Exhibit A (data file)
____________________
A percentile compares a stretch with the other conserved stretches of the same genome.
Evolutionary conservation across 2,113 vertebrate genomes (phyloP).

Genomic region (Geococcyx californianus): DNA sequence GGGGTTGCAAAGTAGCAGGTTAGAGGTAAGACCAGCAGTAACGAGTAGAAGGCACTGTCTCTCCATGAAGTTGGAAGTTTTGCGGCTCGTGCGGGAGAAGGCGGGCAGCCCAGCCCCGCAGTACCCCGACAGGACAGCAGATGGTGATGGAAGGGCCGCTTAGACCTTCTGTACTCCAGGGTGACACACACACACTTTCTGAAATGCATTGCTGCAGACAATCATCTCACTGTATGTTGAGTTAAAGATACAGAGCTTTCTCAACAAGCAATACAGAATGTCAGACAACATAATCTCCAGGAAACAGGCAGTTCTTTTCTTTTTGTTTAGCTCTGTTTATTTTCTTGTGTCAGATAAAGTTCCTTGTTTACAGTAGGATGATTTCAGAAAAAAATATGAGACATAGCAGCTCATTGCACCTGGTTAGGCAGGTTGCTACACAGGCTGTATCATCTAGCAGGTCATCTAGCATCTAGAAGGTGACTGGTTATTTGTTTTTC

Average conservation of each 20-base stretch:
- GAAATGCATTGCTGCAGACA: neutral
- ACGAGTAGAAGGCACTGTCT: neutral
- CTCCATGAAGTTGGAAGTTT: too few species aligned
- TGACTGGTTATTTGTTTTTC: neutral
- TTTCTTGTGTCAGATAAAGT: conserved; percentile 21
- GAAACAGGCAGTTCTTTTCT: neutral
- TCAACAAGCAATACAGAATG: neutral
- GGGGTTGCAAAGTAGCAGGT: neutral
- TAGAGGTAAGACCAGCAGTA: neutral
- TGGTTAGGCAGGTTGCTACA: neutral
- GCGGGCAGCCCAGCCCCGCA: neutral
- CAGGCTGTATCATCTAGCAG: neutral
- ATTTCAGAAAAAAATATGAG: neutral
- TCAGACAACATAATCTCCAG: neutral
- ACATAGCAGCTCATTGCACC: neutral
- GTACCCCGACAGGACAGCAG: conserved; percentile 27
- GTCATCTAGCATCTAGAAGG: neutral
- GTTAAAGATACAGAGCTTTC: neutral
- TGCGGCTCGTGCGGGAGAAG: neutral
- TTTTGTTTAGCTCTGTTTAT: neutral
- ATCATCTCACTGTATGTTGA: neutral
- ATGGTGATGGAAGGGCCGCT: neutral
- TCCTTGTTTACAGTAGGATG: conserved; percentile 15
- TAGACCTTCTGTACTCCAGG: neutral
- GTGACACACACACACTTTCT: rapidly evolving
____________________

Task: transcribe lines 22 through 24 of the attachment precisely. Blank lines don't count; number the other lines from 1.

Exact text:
- GTTAAAGATACAGAGCTTTC: neutral
- TGCGGCTCGTGCGGGAGAAG: neutral
- TTTTGTTTAGCTCTGTTTAT: neutral